She was wrong.
The insect was a bedbug.
A letter she received from
TownePlace Suites Chicago Lombard, where she began staying Aug.
21, informed her "a bedbug" was found in the room, and confirmed as
such by Ecolab, a
Minnesota-based company that specializes in cleaning, sanitizing,
infection control and food safety.
Brown's estimated 50 bedbug bites itched and swelled so much
that on Wednesday, she had a friend drive her to Advocate
Good Samaritan Hospital in Downers Grove, where she was
admitted for treatment of an infection called cellulitis.
"One (bite) on my leg got infected to the point where I couldn't
walk or stand on it," said Brown, 42, of Los Angeles, Calif.
Bedbug bites are a relatively uncommon occurrence among patients
at Good Samaritan Hospital, said Dr. Pranjal Shah, an internal
medicine doctor and attending physician. The hospital will see
about one patient a month with the bites, which usually can be
treated with an antihistamine, he said.
But Brown ran into extra trouble because her bites became
Infections occur in rare cases when scratching at the bite
allows bacteria to enter the body, Shah said.
"What happens while scratching it is that you break down the
skin around it," Brown said. "Once the bacteria that are normally
present over the skin and other bacteria can get into that and
that's how you would get an infection."
After noticing the first bites Aug. 23, Brown said she tried
treating the itch with Benadryl. But she couldn't sleep. She
couldn't avoid scratching the welts. And she just kept getting more
By Tuesday, she knew "there's something really wrong."
A longtime friend who was staying in the same room and sleeping
in the same bed as Brown found a bug in the bed Aug. 27, snapped a
photo of it to show to hotel staff and killed it. The friend,
however, has not gotten any bedbug bites, Brown said.
Each person's body responds differently to bug bites of all
kinds, Shah said. So it's possible Brown's friend also was bitten
but did not react to the bites.
When a person is bitten by bedbugs, Shah recommends washing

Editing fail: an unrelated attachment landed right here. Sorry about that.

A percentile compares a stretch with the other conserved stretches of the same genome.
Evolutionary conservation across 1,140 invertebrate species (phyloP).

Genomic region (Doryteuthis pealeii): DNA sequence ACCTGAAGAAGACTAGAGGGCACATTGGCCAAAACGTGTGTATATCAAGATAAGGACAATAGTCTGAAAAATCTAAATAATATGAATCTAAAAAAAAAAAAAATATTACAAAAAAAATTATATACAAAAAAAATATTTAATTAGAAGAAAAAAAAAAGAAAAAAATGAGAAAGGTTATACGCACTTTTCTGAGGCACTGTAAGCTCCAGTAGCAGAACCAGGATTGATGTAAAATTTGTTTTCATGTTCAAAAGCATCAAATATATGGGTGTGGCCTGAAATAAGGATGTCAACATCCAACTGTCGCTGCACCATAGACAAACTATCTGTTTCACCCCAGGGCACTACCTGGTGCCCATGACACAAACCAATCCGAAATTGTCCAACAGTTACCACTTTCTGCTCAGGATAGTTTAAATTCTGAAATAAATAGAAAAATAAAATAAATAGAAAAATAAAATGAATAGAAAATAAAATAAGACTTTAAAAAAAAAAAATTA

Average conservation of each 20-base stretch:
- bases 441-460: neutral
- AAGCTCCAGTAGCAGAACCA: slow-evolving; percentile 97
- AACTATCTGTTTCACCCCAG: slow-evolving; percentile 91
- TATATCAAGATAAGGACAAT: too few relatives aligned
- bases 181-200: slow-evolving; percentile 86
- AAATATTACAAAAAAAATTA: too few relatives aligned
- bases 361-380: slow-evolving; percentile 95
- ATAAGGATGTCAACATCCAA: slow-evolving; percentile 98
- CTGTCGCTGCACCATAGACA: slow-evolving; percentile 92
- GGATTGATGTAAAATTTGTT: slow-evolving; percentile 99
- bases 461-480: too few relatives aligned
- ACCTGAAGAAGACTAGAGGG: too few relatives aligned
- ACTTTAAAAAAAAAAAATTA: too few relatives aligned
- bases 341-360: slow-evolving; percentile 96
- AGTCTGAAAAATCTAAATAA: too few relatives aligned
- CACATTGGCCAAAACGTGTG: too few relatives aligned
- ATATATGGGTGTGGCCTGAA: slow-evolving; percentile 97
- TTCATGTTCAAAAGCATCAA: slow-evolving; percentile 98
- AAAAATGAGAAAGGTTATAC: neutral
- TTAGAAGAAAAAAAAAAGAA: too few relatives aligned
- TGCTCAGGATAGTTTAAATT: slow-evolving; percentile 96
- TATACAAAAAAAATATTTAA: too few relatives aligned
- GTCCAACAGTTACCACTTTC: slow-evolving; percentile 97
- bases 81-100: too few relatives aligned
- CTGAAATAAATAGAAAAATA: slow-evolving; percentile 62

clothes and inspecting all personal belongings for small bugs as
soon as possible. The hospital and hotel took the same precaution
with Brown's belongings, having them sanitized to prevent bedbugs
from spreading and others from being bitten.
A representative of the Marriott-owned TownePlace Suites Chicago
Lombard said he would issue a statement in an email, but the Daily
Herald has yet to receive the email.
The infected bites and overnight hospital stay caused Brown to
miss two and a half days of a cake-decorating class at
Enterprises. The class was the reason for Brown's stay in
She said she saved up for the class and was excited to share her
new cake-decorating skills with students at the middle school where
Brown said doctors told her she should be released tday and free
to fly home. But she's unsure if she'll be able to teach right away
or how much continued treatment her infected bedbug bites will
"It's just unfortunate. I can barely stand," she said. "I don't
teach from my chair; that's not me."
But as a teacher, Brown said she wants to let people know it's
important to check for bedbugs when sleeping in a hotel bed.
Organizers of the first National Bed Bug Awareness Month that
began Thursday, Sept. 1 and the North American Bed Bug Summit
scheduled for Sept. 25-27 in Chicago are trying to spread the same
Bed Bug Central, an
information source about the insect run by entomologists, suggests
keeping luggage closed and away from the bed while staying at a
hotel. A list of
bed bug-free travel tips on the site also suggests checking the
bed's linens, mattress and box springs for any signs of live bugs
or dark brown to black spots.
"I'll check now. I'll lift the sheets; I'll check mattresses,"
Brown said. "I'll be more careful in the future."